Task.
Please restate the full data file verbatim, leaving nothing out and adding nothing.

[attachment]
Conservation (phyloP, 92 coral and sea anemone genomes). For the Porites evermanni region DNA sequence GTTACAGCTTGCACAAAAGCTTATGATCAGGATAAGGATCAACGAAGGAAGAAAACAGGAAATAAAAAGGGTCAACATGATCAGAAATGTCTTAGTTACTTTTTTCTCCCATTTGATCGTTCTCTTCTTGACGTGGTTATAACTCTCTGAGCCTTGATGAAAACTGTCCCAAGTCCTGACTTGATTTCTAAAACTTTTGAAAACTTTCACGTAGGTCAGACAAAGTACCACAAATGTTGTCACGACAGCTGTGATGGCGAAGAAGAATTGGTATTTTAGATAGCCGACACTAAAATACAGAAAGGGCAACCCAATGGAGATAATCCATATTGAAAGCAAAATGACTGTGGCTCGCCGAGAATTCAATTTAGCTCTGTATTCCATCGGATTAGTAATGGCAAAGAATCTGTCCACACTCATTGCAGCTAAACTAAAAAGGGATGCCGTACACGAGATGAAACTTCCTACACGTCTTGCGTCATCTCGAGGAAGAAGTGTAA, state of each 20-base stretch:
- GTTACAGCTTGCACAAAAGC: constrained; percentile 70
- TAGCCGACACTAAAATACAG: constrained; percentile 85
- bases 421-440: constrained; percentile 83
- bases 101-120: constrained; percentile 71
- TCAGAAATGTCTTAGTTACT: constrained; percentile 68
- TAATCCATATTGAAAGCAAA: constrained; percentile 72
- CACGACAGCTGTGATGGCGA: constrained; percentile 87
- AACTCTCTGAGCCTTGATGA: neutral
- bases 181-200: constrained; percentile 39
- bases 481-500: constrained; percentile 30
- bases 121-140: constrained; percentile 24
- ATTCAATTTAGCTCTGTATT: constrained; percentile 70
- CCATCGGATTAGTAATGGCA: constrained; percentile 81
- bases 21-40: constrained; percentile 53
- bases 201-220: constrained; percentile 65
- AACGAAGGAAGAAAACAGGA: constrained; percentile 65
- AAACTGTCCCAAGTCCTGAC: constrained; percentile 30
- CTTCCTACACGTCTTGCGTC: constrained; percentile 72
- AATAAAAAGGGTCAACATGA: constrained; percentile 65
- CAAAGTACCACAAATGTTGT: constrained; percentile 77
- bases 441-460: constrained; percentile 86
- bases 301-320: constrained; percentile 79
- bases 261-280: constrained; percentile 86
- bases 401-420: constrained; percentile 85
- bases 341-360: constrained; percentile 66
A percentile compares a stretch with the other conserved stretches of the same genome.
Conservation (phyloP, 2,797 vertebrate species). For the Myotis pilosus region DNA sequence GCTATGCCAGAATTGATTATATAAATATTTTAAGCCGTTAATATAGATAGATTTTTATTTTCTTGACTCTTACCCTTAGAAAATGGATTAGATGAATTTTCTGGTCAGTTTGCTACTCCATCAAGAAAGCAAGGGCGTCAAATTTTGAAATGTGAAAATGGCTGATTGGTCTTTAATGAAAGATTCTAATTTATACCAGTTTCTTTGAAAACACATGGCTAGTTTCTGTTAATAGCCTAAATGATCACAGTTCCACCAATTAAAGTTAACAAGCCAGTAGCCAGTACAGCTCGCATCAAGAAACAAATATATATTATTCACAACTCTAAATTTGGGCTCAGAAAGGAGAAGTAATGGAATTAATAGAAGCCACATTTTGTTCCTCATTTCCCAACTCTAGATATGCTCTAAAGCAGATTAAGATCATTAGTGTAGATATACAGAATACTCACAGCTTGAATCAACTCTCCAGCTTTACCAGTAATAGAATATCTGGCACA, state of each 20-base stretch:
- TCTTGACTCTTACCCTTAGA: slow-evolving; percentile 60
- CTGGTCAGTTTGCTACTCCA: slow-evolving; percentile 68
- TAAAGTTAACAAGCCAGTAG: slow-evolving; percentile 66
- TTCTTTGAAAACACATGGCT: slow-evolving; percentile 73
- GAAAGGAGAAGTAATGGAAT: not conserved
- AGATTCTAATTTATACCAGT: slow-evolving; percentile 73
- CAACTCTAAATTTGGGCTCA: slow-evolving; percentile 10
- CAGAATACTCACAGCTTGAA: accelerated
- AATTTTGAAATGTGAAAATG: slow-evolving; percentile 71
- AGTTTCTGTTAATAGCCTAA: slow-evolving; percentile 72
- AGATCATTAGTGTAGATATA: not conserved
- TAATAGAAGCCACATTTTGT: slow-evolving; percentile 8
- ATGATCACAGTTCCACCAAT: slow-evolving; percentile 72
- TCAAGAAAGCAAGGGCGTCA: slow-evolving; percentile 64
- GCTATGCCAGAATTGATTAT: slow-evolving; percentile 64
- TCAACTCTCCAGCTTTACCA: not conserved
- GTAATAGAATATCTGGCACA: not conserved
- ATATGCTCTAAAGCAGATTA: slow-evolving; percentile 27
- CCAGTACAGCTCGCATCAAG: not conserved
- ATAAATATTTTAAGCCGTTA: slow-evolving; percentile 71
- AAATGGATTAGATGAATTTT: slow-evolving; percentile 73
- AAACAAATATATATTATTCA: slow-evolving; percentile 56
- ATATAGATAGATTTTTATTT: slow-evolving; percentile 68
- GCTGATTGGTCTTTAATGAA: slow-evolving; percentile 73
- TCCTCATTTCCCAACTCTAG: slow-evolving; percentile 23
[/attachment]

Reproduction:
Conservation (phyloP, 92 coral and sea anemone genomes). For the Porites evermanni region DNA sequence GTTACAGCTTGCACAAAAGCTTATGATCAGGATAAGGATCAACGAAGGAAGAAAACAGGAAATAAAAAGGGTCAACATGATCAGAAATGTCTTAGTTACTTTTTTCTCCCATTTGATCGTTCTCTTCTTGACGTGGTTATAACTCTCTGAGCCTTGATGAAAACTGTCCCAAGTCCTGACTTGATTTCTAAAACTTTTGAAAACTTTCACGTAGGTCAGACAAAGTACCACAAATGTTGTCACGACAGCTGTGATGGCGAAGAAGAATTGGTATTTTAGATAGCCGACACTAAAATACAGAAAGGGCAACCCAATGGAGATAATCCATATTGAAAGCAAAATGACTGTGGCTCGCCGAGAATTCAATTTAGCTCTGTATTCCATCGGATTAGTAATGGCAAAGAATCTGTCCACACTCATTGCAGCTAAACTAAAAAGGGATGCCGTACACGAGATGAAACTTCCTACACGTCTTGCGTCATCTCGAGGAAGAAGTGTAA, state of each 20-base stretch:
- GTTACAGCTTGCACAAAAGC: constrained; percentile 70
- TAGCCGACACTAAAATACAG: constrained; percentile 85
- bases 421-440: constrained; percentile 83
- bases 101-120: constrained; percentile 71
- TCAGAAATGTCTTAGTTACT: constrained; percentile 68
- TAATCCATATTGAAAGCAAA: constrained; percentile 72
- CACGACAGCTGTGATGGCGA: constrained; percentile 87
- AACTCTCTGAGCCTTGATGA: neutral
- bases 181-200: constrained; percentile 39
- bases 481-500: constrained; percentile 30
- bases 121-140: constrained; percentile 24
- ATTCAATTTAGCTCTGTATT: constrained; percentile 70
- CCATCGGATTAGTAATGGCA: constrained; percentile 81
- bases 21-40: constrained; percentile 53
- bases 201-220: constrained; percentile 65
- AACGAAGGAAGAAAACAGGA: constrained; percentile 65
- AAACTGTCCCAAGTCCTGAC: constrained; percentile 30
- CTTCCTACACGTCTTGCGTC: constrained; percentile 72
- AATAAAAAGGGTCAACATGA: constrained; percentile 65
- CAAAGTACCACAAATGTTGT: constrained; percentile 77
- bases 441-460: constrained; percentile 86
- bases 301-320: constrained; percentile 79
- bases 261-280: constrained; percentile 86
- bases 401-420: constrained; percentile 85
- bases 341-360: constrained; percentile 66
A percentile compares a stretch with the other conserved stretches of the same genome.
Conservation (phyloP, 2,797 vertebrate species). For the Myotis pilosus region DNA sequence GCTATGCCAGAATTGATTATATAAATATTTTAAGCCGTTAATATAGATAGATTTTTATTTTCTTGACTCTTACCCTTAGAAAATGGATTAGATGAATTTTCTGGTCAGTTTGCTACTCCATCAAGAAAGCAAGGGCGTCAAATTTTGAAATGTGAAAATGGCTGATTGGTCTTTAATGAAAGATTCTAATTTATACCAGTTTCTTTGAAAACACATGGCTAGTTTCTGTTAATAGCCTAAATGATCACAGTTCCACCAATTAAAGTTAACAAGCCAGTAGCCAGTACAGCTCGCATCAAGAAACAAATATATATTATTCACAACTCTAAATTTGGGCTCAGAAAGGAGAAGTAATGGAATTAATAGAAGCCACATTTTGTTCCTCATTTCCCAACTCTAGATATGCTCTAAAGCAGATTAAGATCATTAGTGTAGATATACAGAATACTCACAGCTTGAATCAACTCTCCAGCTTTACCAGTAATAGAATATCTGGCACA, state of each 20-base stretch:
- TCTTGACTCTTACCCTTAGA: slow-evolving; percentile 60
- CTGGTCAGTTTGCTACTCCA: slow-evolving; percentile 68
- TAAAGTTAACAAGCCAGTAG: slow-evolving; percentile 66
- TTCTTTGAAAACACATGGCT: slow-evolving; percentile 73
- GAAAGGAGAAGTAATGGAAT: not conserved
- AGATTCTAATTTATACCAGT: slow-evolving; percentile 73
- CAACTCTAAATTTGGGCTCA: slow-evolving; percentile 10
- CAGAATACTCACAGCTTGAA: accelerated
- AATTTTGAAATGTGAAAATG: slow-evolving; percentile 71
- AGTTTCTGTTAATAGCCTAA: slow-evolving; percentile 72
- AGATCATTAGTGTAGATATA: not conserved
- TAATAGAAGCCACATTTTGT: slow-evolving; percentile 8
- ATGATCACAGTTCCACCAAT: slow-evolving; percentile 72
- TCAAGAAAGCAAGGGCGTCA: slow-evolving; percentile 64
- GCTATGCCAGAATTGATTAT: slow-evolving; percentile 64
- TCAACTCTCCAGCTTTACCA: not conserved
- GTAATAGAATATCTGGCACA: not conserved
- ATATGCTCTAAAGCAGATTA: slow-evolving; percentile 27
- CCAGTACAGCTCGCATCAAG: not conserved
- ATAAATATTTTAAGCCGTTA: slow-evolving; percentile 71
- AAATGGATTAGATGAATTTT: slow-evolving; percentile 73
- AAACAAATATATATTATTCA: slow-evolving; percentile 56
- ATATAGATAGATTTTTATTT: slow-evolving; percentile 68
- GCTGATTGGTCTTTAATGAA: slow-evolving; percentile 73
- TCCTCATTTCCCAACTCTAG: slow-evolving; percentile 23